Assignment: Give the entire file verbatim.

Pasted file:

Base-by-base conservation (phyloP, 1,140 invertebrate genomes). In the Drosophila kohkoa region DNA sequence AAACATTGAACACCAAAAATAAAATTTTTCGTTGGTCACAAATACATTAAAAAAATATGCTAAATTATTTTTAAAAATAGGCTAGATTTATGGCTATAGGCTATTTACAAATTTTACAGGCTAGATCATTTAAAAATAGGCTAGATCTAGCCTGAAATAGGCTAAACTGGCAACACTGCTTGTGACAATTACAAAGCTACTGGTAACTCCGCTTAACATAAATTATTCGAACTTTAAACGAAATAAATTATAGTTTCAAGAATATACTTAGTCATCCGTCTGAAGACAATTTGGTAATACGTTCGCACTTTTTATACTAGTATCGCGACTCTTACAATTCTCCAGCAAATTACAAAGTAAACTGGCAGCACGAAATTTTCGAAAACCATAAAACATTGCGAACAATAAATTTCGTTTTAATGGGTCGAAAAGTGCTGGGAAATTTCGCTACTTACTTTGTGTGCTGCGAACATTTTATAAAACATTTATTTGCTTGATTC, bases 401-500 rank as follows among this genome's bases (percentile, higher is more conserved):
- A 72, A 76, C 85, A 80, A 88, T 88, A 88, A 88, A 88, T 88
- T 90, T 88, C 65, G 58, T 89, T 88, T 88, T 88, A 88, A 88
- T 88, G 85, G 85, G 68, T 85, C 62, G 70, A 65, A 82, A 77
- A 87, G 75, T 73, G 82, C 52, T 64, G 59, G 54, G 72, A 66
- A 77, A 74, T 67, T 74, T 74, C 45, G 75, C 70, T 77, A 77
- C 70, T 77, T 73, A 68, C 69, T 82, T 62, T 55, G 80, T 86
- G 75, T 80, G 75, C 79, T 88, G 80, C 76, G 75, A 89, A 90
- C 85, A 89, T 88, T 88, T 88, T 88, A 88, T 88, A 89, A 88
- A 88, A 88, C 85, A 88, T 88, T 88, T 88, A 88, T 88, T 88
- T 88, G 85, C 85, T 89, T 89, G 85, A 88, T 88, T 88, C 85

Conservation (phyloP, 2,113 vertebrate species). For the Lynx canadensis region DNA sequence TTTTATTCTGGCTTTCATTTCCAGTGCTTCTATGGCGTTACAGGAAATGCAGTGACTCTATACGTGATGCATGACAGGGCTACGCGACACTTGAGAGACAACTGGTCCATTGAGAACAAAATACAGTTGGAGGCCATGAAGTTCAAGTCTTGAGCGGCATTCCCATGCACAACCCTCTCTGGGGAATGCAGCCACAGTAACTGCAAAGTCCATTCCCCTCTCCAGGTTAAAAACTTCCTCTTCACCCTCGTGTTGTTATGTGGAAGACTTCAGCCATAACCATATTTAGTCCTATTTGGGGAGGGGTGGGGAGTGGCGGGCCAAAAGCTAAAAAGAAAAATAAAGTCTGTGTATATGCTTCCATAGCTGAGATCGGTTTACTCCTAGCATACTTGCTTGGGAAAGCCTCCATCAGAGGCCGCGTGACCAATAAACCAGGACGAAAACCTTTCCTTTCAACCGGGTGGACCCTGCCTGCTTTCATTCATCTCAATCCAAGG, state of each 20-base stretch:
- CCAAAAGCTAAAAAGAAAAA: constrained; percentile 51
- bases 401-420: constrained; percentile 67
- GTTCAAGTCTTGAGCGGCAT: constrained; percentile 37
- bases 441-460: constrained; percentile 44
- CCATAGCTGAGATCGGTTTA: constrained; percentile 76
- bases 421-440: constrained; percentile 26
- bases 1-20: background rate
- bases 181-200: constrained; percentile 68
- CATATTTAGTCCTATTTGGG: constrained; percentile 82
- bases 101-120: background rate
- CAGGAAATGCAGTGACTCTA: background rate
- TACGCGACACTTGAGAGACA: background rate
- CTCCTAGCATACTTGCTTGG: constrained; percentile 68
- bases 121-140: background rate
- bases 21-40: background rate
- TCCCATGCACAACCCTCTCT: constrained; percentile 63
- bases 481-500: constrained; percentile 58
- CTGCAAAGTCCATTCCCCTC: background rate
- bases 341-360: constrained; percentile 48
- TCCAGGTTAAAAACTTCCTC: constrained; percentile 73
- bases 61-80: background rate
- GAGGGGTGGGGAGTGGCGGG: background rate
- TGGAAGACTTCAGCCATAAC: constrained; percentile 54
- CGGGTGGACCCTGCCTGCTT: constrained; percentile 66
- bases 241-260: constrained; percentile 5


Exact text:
Base-by-base conservation (phyloP, 1,140 invertebrate genomes). In the Drosophila kohkoa region DNA sequence AAACATTGAACACCAAAAATAAAATTTTTCGTTGGTCACAAATACATTAAAAAAATATGCTAAATTATTTTTAAAAATAGGCTAGATTTATGGCTATAGGCTATTTACAAATTTTACAGGCTAGATCATTTAAAAATAGGCTAGATCTAGCCTGAAATAGGCTAAACTGGCAACACTGCTTGTGACAATTACAAAGCTACTGGTAACTCCGCTTAACATAAATTATTCGAACTTTAAACGAAATAAATTATAGTTTCAAGAATATACTTAGTCATCCGTCTGAAGACAATTTGGTAATACGTTCGCACTTTTTATACTAGTATCGCGACTCTTACAATTCTCCAGCAAATTACAAAGTAAACTGGCAGCACGAAATTTTCGAAAACCATAAAACATTGCGAACAATAAATTTCGTTTTAATGGGTCGAAAAGTGCTGGGAAATTTCGCTACTTACTTTGTGTGCTGCGAACATTTTATAAAACATTTATTTGCTTGATTC, bases 401-500 rank as follows among this genome's bases (percentile, higher is more conserved):
- A 72, A 76, C 85, A 80, A 88, T 88, A 88, A 88, A 88, T 88
- T 90, T 88, C 65, G 58, T 89, T 88, T 88, T 88, A 88, A 88
- T 88, G 85, G 85, G 68, T 85, C 62, G 70, A 65, A 82, A 77
- A 87, G 75, T 73, G 82, C 52, T 64, G 59, G 54, G 72, A 66
- A 77, A 74, T 67, T 74, T 74, C 45, G 75, C 70, T 77, A 77
- C 70, T 77, T 73, A 68, C 69, T 82, T 62, T 55, G 80, T 86
- G 75, T 80, G 75, C 79, T 88, G 80, C 76, G 75, A 89, A 90
- C 85, A 89, T 88, T 88, T 88, T 88, A 88, T 88, A 89, A 88
- A 88, A 88, C 85, A 88, T 88, T 88, T 88, A 88, T 88, T 88
- T 88, G 85, C 85, T 89, T 89, G 85, A 88, T 88, T 88, C 85

Conservation (phyloP, 2,113 vertebrate species). For the Lynx canadensis region DNA sequence TTTTATTCTGGCTTTCATTTCCAGTGCTTCTATGGCGTTACAGGAAATGCAGTGACTCTATACGTGATGCATGACAGGGCTACGCGACACTTGAGAGACAACTGGTCCATTGAGAACAAAATACAGTTGGAGGCCATGAAGTTCAAGTCTTGAGCGGCATTCCCATGCACAACCCTCTCTGGGGAATGCAGCCACAGTAACTGCAAAGTCCATTCCCCTCTCCAGGTTAAAAACTTCCTCTTCACCCTCGTGTTGTTATGTGGAAGACTTCAGCCATAACCATATTTAGTCCTATTTGGGGAGGGGTGGGGAGTGGCGGGCCAAAAGCTAAAAAGAAAAATAAAGTCTGTGTATATGCTTCCATAGCTGAGATCGGTTTACTCCTAGCATACTTGCTTGGGAAAGCCTCCATCAGAGGCCGCGTGACCAATAAACCAGGACGAAAACCTTTCCTTTCAACCGGGTGGACCCTGCCTGCTTTCATTCATCTCAATCCAAGG, state of each 20-base stretch:
- CCAAAAGCTAAAAAGAAAAA: constrained; percentile 51
- bases 401-420: constrained; percentile 67
- GTTCAAGTCTTGAGCGGCAT: constrained; percentile 37
- bases 441-460: constrained; percentile 44
- CCATAGCTGAGATCGGTTTA: constrained; percentile 76
- bases 421-440: constrained; percentile 26
- bases 1-20: background rate
- bases 181-200: constrained; percentile 68
- CATATTTAGTCCTATTTGGG: constrained; percentile 82
- bases 101-120: background rate
- CAGGAAATGCAGTGACTCTA: background rate
- TACGCGACACTTGAGAGACA: background rate
- CTCCTAGCATACTTGCTTGG: constrained; percentile 68
- bases 121-140: background rate
- bases 21-40: background rate
- TCCCATGCACAACCCTCTCT: constrained; percentile 63
- bases 481-500: constrained; percentile 58
- CTGCAAAGTCCATTCCCCTC: background rate
- bases 341-360: constrained; percentile 48
- TCCAGGTTAAAAACTTCCTC: constrained; percentile 73
- bases 61-80: background rate
- GAGGGGTGGGGAGTGGCGGG: background rate
- TGGAAGACTTCAGCCATAAC: constrained; percentile 54
- CGGGTGGACCCTGCCTGCTT: constrained; percentile 66
- bases 241-260: constrained; percentile 5